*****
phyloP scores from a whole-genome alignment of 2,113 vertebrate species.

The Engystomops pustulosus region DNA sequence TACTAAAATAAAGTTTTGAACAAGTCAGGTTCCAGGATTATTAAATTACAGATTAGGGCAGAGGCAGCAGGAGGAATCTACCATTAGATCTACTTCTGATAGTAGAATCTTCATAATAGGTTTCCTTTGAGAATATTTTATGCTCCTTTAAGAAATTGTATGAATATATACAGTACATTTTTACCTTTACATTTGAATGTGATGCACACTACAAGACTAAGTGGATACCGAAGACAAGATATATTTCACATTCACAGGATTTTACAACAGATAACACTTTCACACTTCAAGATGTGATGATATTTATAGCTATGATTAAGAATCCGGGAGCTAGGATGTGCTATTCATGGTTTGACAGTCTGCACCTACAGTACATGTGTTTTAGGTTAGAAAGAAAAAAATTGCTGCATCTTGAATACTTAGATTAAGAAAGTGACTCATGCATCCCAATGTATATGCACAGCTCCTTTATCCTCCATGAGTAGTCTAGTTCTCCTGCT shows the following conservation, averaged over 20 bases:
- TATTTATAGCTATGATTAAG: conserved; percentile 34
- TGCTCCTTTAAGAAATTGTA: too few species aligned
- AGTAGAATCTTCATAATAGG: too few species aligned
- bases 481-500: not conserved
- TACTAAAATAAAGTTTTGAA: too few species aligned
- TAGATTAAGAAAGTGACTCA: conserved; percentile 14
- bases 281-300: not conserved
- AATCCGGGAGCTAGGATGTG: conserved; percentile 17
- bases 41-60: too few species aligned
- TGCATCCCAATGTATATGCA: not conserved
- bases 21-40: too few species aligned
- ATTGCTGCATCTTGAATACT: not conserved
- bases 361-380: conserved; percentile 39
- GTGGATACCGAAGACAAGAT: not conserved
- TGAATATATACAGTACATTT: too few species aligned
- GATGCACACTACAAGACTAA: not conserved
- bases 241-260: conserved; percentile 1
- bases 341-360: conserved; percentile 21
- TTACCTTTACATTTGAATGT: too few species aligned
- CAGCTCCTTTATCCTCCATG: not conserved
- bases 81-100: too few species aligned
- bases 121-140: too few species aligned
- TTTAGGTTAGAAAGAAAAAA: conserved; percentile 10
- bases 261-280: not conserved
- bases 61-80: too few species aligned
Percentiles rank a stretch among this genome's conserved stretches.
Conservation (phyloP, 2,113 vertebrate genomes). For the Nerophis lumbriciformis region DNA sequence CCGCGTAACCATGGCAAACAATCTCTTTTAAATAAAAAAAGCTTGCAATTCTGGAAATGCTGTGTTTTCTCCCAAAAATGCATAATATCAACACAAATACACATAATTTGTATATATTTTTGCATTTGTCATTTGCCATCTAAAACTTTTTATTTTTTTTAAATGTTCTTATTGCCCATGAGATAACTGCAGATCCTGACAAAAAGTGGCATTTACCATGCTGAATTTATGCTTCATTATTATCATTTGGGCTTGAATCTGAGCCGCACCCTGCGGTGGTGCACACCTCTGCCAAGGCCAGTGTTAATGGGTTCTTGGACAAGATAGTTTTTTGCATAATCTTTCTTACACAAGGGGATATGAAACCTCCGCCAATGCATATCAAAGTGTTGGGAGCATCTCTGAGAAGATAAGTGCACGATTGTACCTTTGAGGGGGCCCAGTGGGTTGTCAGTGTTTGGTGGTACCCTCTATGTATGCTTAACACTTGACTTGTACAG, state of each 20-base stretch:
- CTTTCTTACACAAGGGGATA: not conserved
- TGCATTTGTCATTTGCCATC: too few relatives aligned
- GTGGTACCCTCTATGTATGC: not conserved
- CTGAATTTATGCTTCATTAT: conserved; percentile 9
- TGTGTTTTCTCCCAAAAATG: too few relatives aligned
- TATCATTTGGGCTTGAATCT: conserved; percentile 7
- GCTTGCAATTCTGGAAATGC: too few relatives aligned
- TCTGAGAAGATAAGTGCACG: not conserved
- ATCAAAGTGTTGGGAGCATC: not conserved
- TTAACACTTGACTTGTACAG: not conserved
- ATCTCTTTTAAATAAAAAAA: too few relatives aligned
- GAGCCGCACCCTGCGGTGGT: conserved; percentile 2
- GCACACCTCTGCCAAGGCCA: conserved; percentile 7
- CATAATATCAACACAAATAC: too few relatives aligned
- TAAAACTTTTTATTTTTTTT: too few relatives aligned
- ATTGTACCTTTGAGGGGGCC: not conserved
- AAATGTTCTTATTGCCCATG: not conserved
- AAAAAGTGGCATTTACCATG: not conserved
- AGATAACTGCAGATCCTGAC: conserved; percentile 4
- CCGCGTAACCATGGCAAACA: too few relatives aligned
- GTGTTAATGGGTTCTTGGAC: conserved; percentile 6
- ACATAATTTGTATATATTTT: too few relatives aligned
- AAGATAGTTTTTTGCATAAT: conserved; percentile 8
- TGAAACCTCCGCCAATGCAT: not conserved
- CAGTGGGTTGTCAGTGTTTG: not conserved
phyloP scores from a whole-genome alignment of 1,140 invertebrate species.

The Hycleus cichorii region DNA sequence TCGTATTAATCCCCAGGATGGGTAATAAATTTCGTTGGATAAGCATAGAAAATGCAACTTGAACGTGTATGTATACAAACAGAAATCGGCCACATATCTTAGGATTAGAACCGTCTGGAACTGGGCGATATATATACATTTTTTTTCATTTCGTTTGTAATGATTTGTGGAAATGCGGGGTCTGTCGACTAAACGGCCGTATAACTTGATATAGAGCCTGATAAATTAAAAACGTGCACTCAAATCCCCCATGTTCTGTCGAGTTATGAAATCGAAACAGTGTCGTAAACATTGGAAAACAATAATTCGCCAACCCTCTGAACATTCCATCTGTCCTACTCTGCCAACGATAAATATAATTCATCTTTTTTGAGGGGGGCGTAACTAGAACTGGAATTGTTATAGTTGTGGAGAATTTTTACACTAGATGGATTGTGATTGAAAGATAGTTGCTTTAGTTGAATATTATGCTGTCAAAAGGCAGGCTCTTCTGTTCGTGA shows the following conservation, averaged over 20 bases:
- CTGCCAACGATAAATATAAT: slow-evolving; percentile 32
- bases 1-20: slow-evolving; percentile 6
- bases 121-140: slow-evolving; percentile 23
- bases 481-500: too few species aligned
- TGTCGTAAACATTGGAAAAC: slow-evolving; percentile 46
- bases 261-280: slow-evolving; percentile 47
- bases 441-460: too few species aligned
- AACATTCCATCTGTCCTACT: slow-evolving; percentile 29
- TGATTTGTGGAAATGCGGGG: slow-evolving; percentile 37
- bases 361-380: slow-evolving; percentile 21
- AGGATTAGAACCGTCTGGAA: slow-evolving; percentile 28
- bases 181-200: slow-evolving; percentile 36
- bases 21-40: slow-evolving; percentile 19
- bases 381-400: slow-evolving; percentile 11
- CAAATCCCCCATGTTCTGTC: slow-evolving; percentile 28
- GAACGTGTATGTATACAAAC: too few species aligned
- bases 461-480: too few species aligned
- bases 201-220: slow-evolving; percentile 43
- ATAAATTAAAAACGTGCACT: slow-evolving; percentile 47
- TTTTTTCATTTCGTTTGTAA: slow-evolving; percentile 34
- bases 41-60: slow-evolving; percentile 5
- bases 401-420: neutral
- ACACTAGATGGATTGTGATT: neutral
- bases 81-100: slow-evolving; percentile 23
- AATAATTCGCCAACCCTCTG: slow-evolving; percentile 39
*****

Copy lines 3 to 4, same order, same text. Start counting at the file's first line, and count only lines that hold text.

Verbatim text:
- TATTTATAGCTATGATTAAG: conserved; percentile 34
- TGCTCCTTTAAGAAATTGTA: too few species aligned